They should. Mr. Zelman insists they were copied by Senator Thomas Dodd of Connecticut. He had been a prosecutor at the Nuremberg War Tribunals.
So, what are some of the grim realities attached to using a firearm in defense of home and family?
Frontsight Firearms Training Institute has a buttoned-down approach to teaching all about that.
It's the first thing that confronts a student when he arrives at the place.
In a welcome lecture at Front Sight's Pahrump, Nevada, training center, former Kern County, California Deputy Sheriff Wes La Huillier, who is a combat master in all weapons and tactics, including shotgun, rifle, handgun, edged weapons, and barehanded defense, emphasizes the one basic reality of gun fighting.
"The best you can expect to do is to break even."
Even if a grand jury declines to indict the defender or a judge sees insufficient evidence to prosecute, a civil court could still find culpability in allegations of wrongful death—even if the actor had invaded a home or place of business and was making deadly threats.
That's the best with which you can come out of the gunfight: your life.
That's problem one, he teaches.
If you don't live through it, you won't have problems two and three.
Problem two is arrest. Problem three is prosecution, both in criminal and civil court.
Emotional reactions of fear and panic take over. A shooter might lie to the police when they arrive. That's bad juju. Police start looking with a fine tooth comb when they hear lies. Anger might make the defender lash out at the police inappropriately. Just about any time a citizen resorts to deadly force, he can expect to be placed in jail for at least 48 hours. Bail of about $10,000 is routinely assessed. Attorneys' start up fees are usually about $10,000, and expert investigators are routinely retained at $5,000.
So, you just wound up on your face with the cuffs on your wrists in your own place of business or home. You're on your way to jail for at least 48 hours, and you're facing an ordeal that might last for years to come—or for the rest of your life.
What is something you might have going for you?
Use of deadly force is justified if the shooter finds himself in a position where there is a necessary use of deadly force because there is a reasonable fear of immediate or otherwise unavoidable danger of death or serious bodily injury to the innocent.
Each of these elements has a legal definition that is carved in stone. They may be found in the Martindale-Hubbell Law Dictionary.
If any of those elements are missing, you will definitely face criminal and civil prosecution. Even so, all elements being present, you may still experience a civil suit for wrongful death of the attacker or his injuries.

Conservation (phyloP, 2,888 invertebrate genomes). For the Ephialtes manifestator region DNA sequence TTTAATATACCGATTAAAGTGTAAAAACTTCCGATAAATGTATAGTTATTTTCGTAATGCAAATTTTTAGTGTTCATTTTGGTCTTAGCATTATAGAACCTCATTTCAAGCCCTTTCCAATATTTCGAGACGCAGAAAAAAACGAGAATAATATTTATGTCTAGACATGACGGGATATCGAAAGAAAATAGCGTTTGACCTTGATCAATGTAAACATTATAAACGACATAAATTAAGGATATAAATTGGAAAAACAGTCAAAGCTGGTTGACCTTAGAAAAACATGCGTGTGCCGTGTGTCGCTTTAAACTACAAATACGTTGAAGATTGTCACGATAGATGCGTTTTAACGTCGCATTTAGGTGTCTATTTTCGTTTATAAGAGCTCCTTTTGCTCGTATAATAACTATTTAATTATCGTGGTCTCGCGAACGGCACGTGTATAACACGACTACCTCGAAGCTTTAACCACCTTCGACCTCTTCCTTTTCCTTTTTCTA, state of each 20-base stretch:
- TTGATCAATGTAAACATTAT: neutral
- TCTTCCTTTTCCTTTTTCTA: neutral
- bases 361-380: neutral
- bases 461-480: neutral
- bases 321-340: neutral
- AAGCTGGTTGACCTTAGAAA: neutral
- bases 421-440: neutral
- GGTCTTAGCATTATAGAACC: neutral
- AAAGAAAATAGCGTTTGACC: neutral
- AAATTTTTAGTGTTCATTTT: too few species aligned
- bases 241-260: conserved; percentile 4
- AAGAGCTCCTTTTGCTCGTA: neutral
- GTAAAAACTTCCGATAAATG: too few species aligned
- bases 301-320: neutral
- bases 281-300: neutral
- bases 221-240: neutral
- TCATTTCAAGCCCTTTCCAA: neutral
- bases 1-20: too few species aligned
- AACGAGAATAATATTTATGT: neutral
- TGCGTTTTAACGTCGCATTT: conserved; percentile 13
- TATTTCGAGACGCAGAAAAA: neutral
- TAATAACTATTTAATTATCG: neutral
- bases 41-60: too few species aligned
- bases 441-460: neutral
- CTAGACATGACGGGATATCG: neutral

There is a bright note, however.
If the assailant was within 21 feet, and all those other elements are present, including the assailant being armed with a contact weapon, a district attorney, grand jury or judge may decline to prosecute.
A shooting expert named Mike Waidelich designed a study which measured the time the average man can present his weapon from the holster and fire a single shot to center mass of a humanoid target as l.5 seconds. Compared to the distance a man armed with a contact weapon can travel in l.5 seconds, the answer is 21 feet—seven yards.
When facing an opponent armed with a contact weapon within seven to ten yards, you are in immediate danger of death or serious bodily injury.
Because Dennis Tueller later wrote an article on Mike Waidelich's study and published it in SWAT Magazine, the study became known as the "Tueller Drill."
By the way, serious bodily injury does not include temporary cosmetic injury such as black eyes, swollen lips, abrasions, or surface bruises. Serious bodily injuries are those which may cause permanent disfigurement or death within minutes, hours, days, weeks, or months. "Cuts, broken bones, and internal injuries to the vital organs and brain are considered serious bodily injury," according to the Front Sight training manual.
Disparity of force is another element by which prosecutors may decline to prosecute.
They are large man against small man; able bodied man against disabled man; man against woman; or two or more men against one man.
What is something a policeman might do to show his approval of the actions of a citizen who shot a perpetrator in defense of his home or place of business?
"He might give you a couple of rounds from his magazine," said La Huillier.
During my visit to the roof of the world, I was partnered with Jeff H., a tall, thin, calm, even-tempered man from Las Vegas with a very expensive high capacity Para-Ordnance .45 ACP who shot in the ninth percentile of our class. I asked him if he foresaw trouble over gun ownership, a clash of culture in the political arena.
"I know there will be trouble," he answered, his affect tight-lipped, grim.
He continued, "The next time you see a Virginia Tech or a Columbine mass shooting, they will come to take the guns away."
What could have been done to prevent the insane behavior of the perpetrators?
"Where were their parents?" Jeff asked. Someone should have stepped in to play an adult role and put a stop to the madness.
What could have been done? He mentioned the Virginia Tech shooter.
"Beat the holy living shit out of the little shit and hope he would go away and kill himself."
Driving back across the continent, the fabulous scenery unfolding in front of me, I realized that those youthful killers had done exactly that. They had just exacted the highest price for their lives that they could, then killed themselves.
After they paid the ultimate price, you could hardly call it breaking even. In fact, you could hardly call it a gunfight.
Thus, one shrugs and returns to the impeccable logic of the professionals. Winning is all that matters. Hitting the mark is the only important thing. If you can't do that, you don't have any other problems.